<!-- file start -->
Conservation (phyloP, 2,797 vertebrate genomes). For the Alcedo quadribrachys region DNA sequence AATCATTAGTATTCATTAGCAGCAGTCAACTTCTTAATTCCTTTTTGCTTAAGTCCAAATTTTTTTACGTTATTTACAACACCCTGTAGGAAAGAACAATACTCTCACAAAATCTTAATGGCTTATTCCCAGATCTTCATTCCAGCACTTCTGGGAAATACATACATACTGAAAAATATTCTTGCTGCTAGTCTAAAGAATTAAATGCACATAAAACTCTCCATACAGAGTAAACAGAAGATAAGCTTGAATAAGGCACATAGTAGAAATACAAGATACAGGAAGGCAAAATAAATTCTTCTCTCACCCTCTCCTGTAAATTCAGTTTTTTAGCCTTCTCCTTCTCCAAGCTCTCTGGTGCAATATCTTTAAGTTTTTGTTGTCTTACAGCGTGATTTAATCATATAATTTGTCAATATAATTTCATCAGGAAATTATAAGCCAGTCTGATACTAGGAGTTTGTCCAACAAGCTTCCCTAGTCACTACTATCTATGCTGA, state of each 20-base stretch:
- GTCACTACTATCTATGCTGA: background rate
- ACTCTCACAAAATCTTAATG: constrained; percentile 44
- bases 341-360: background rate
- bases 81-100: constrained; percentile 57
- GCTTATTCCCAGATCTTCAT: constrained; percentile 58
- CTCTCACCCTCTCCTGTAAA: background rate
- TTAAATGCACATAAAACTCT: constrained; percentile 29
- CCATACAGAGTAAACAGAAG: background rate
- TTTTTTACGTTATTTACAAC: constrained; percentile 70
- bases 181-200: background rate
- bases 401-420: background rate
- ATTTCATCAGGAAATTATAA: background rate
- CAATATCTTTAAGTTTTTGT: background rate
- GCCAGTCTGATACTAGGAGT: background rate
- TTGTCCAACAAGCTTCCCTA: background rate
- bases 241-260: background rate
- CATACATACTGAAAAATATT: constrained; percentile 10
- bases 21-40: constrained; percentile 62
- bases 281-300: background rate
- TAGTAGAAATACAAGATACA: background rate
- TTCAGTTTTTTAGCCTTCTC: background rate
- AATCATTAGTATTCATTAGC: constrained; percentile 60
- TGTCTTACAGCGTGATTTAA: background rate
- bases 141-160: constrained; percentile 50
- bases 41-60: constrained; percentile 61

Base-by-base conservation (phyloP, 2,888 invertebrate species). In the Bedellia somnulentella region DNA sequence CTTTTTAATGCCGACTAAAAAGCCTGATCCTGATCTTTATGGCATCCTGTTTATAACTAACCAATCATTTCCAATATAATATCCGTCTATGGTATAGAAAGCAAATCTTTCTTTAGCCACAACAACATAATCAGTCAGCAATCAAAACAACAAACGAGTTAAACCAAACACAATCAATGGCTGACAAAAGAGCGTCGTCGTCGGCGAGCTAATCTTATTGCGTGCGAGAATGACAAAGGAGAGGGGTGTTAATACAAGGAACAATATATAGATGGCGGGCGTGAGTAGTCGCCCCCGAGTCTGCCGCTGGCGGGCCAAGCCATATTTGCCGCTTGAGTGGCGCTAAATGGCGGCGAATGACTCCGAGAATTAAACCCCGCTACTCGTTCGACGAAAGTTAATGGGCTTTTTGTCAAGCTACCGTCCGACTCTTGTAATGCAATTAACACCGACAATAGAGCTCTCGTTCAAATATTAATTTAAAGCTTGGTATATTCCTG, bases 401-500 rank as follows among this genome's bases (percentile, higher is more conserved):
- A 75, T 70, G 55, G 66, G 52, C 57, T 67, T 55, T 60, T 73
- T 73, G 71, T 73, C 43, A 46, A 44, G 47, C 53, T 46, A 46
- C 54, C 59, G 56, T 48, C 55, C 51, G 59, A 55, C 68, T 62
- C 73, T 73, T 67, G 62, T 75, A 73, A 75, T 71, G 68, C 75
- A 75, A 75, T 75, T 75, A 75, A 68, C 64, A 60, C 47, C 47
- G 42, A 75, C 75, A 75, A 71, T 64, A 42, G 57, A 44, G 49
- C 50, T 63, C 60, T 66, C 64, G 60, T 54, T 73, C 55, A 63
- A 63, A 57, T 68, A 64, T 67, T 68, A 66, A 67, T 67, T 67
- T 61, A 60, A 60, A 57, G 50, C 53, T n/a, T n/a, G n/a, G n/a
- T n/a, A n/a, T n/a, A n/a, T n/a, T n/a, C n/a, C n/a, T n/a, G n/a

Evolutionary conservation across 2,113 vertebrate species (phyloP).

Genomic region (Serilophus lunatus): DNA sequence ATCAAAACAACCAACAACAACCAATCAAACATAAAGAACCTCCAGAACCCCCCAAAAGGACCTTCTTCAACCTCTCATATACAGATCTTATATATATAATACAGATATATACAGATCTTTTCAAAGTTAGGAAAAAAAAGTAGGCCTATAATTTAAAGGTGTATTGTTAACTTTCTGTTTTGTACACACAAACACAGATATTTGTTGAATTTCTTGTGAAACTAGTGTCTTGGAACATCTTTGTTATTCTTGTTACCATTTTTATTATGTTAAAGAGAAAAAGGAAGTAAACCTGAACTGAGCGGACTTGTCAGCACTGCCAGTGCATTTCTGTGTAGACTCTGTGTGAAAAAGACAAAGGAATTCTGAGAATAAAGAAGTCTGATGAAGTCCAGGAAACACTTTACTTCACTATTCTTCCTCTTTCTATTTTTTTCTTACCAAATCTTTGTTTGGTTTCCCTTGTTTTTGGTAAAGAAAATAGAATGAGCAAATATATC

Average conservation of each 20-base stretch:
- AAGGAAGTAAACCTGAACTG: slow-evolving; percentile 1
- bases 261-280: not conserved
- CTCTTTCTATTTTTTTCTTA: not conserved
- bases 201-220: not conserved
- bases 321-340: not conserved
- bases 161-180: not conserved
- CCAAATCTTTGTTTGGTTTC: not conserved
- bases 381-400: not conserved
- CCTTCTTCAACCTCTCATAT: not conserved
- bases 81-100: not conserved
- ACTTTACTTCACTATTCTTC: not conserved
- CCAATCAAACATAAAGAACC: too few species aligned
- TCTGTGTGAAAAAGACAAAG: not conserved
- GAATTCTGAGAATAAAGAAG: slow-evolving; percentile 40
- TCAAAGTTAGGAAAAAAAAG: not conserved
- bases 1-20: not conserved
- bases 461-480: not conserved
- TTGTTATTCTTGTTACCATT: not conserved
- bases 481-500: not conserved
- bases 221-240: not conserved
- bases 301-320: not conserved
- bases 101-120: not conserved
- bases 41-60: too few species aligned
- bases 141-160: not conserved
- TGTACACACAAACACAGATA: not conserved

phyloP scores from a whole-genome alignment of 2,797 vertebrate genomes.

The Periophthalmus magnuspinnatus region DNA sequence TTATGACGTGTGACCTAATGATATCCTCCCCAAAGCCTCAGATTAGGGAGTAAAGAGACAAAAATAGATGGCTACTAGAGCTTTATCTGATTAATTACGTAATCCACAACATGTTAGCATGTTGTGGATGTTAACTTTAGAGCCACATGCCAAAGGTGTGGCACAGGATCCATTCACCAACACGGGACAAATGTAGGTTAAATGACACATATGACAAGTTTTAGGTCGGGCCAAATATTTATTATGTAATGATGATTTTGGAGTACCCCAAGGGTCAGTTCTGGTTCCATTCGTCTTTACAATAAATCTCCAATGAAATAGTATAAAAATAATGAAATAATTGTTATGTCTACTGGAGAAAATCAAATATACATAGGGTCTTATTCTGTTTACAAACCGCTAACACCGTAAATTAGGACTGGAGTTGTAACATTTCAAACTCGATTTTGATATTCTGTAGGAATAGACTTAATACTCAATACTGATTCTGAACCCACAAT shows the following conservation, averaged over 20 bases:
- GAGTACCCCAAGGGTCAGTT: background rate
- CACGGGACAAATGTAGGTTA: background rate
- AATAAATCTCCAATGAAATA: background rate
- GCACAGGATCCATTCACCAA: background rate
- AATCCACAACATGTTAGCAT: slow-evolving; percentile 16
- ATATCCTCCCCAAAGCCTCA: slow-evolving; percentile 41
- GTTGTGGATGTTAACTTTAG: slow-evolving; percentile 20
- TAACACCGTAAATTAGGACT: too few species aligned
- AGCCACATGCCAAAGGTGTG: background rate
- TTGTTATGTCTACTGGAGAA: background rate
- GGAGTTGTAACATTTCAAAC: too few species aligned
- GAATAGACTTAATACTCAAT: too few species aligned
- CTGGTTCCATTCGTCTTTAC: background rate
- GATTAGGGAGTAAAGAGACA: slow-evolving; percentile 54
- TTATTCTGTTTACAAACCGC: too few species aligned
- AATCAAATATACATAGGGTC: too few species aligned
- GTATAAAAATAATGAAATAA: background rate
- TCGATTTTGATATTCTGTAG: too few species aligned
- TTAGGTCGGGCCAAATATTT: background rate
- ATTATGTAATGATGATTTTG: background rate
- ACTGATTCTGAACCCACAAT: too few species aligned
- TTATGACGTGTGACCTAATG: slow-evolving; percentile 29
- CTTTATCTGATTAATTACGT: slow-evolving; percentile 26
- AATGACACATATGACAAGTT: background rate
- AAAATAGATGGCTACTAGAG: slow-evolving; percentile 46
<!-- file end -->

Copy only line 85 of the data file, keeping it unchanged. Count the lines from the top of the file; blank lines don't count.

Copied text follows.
- TCGATTTTGATATTCTGTAG: too few species aligned